BELIZE CITY (Reuters) – Belizeans headed to the polls on Wednesday to replace a veteran prime minister, with many in the tiny Central American country saying they were ready for change to repair an economy battered by pandemic-driven shutdowns.
Dean Barrow, the outgoing prime minister, ran Belize for more than a dozen years. His conservative United Democratic Party (UDP) is now in the hands of Patrick Faber, who is battling its traditional center-left adversary, the People’s United Party (PUP), to secure a fourth consecutive UDP term in office.
Faber faces a tough contest against PUP leader Johnny Briceno, a former deputy prime minister, with discontent widespread over an economy that was in the doldrums long before the coronavirus decimated tourism, the main driver of prosperity.
“The economy is in free fall; more now than ever with the pandemic, we need to move towards a more self-sustainable Belize,” said Casiana Lind, 23, in Cayo District in western Belize, who said she planned to vote for the PUP.
The Caribbean country’s economy shrank on an annual basis in every quarter from April-June last year through to the second quarter of 2020, the latest period for which data is available, according to government statistics.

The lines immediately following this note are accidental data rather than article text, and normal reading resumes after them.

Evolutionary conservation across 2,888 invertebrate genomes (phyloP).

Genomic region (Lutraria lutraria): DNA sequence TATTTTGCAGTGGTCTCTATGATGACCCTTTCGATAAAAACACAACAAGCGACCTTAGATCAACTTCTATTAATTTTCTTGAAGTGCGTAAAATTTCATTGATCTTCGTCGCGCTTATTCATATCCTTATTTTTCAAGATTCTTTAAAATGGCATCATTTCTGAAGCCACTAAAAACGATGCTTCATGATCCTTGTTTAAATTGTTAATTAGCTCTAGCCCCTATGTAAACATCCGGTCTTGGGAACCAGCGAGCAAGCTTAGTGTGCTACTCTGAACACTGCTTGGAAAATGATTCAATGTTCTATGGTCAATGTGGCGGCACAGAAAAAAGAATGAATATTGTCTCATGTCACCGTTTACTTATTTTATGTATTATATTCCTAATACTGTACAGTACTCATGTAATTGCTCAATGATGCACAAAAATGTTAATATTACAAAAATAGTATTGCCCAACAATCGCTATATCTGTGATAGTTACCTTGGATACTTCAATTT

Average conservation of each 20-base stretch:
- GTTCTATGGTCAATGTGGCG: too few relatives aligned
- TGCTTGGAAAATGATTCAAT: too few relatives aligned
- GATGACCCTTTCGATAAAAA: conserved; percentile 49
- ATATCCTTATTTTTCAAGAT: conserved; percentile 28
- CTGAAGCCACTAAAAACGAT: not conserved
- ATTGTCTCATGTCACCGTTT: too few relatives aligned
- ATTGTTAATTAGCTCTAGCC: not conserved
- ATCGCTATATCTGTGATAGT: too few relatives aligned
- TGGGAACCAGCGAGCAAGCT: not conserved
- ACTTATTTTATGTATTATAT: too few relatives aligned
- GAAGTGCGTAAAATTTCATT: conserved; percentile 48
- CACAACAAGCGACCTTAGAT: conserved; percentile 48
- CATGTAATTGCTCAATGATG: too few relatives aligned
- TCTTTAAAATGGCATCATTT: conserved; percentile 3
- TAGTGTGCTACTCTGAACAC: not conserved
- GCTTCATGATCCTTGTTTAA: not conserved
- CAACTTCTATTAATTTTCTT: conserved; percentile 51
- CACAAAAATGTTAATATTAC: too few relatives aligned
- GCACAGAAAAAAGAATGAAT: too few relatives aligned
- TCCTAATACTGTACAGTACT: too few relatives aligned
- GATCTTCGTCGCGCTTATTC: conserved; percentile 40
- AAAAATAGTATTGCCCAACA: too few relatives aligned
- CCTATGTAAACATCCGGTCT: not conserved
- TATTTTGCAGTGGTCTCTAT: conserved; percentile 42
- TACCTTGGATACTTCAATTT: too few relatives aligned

“The UDP has been in power for a long time,” Marvin Virula, 34, said after voting in the Cayo District. “The youth want to see a change.”
Polls opened at 7 a.m. (1300 GMT) and will close at 6 p.m. Voters wore face masks, which are mandatory in public with hefty fines for anyone caught not wearing one.
An election-night curfew takes effect at 8 p.m. but people in line at that time will be allowed to cast their ballots, police said.
Results will roll in overnight with an announcement of the winner expected early on Thursday.
The prolonged downturn has left many voters in Belize, which has a population of just 400,000, fighting poverty. The main international airport only reopened last month, giving little time for the economy to recover ahead of the election.
Scandals and graft allegations have taken the shine off Barrow’s record, and grumbling about nepotism has been fed by the fact his sister is running to succeed him in parliament. A son, a former convict, is also on the UDP ticket.
Briceno told Reuters on Wednesday he and others in the party were feeling “energized” and that he believed young voters were flocking to the party.
“People are sick and tired of the corruption and the infighting and the arrogance of the UDP,” he said.
Reliable polls are few and far between in the former British colony, making the outcome of the vote hard to predict.
(Reporting by Jose Sanchez; Writing by Laura Gottesdiener; Editing by Catherine Evans, Mark Heinrich and Tom Brown)